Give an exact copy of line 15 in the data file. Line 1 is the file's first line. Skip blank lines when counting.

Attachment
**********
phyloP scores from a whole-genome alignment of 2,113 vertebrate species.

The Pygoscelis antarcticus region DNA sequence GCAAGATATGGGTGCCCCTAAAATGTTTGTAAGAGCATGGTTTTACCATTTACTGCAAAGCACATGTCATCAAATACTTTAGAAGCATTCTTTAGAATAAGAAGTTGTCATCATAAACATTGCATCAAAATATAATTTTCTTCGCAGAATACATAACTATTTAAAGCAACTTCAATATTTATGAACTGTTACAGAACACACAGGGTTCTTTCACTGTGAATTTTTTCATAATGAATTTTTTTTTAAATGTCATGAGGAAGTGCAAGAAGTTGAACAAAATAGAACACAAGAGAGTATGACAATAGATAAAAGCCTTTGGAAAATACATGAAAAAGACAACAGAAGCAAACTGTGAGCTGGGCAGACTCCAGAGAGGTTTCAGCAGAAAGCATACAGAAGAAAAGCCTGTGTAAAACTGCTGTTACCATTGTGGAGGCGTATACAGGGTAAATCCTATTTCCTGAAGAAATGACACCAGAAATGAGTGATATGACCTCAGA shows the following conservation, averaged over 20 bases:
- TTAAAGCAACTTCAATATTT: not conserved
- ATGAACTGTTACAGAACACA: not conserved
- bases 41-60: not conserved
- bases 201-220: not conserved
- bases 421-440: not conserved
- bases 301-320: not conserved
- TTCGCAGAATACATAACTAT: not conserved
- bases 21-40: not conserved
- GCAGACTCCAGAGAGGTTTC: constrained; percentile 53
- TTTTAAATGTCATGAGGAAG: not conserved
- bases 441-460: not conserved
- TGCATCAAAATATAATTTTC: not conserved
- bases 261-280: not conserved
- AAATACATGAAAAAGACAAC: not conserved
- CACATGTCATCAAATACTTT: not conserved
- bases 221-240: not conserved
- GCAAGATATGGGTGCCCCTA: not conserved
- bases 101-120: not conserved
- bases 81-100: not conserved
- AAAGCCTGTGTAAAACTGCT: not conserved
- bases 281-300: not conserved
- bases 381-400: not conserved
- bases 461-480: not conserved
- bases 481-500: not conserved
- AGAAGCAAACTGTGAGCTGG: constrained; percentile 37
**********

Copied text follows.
- bases 261-280: not conserved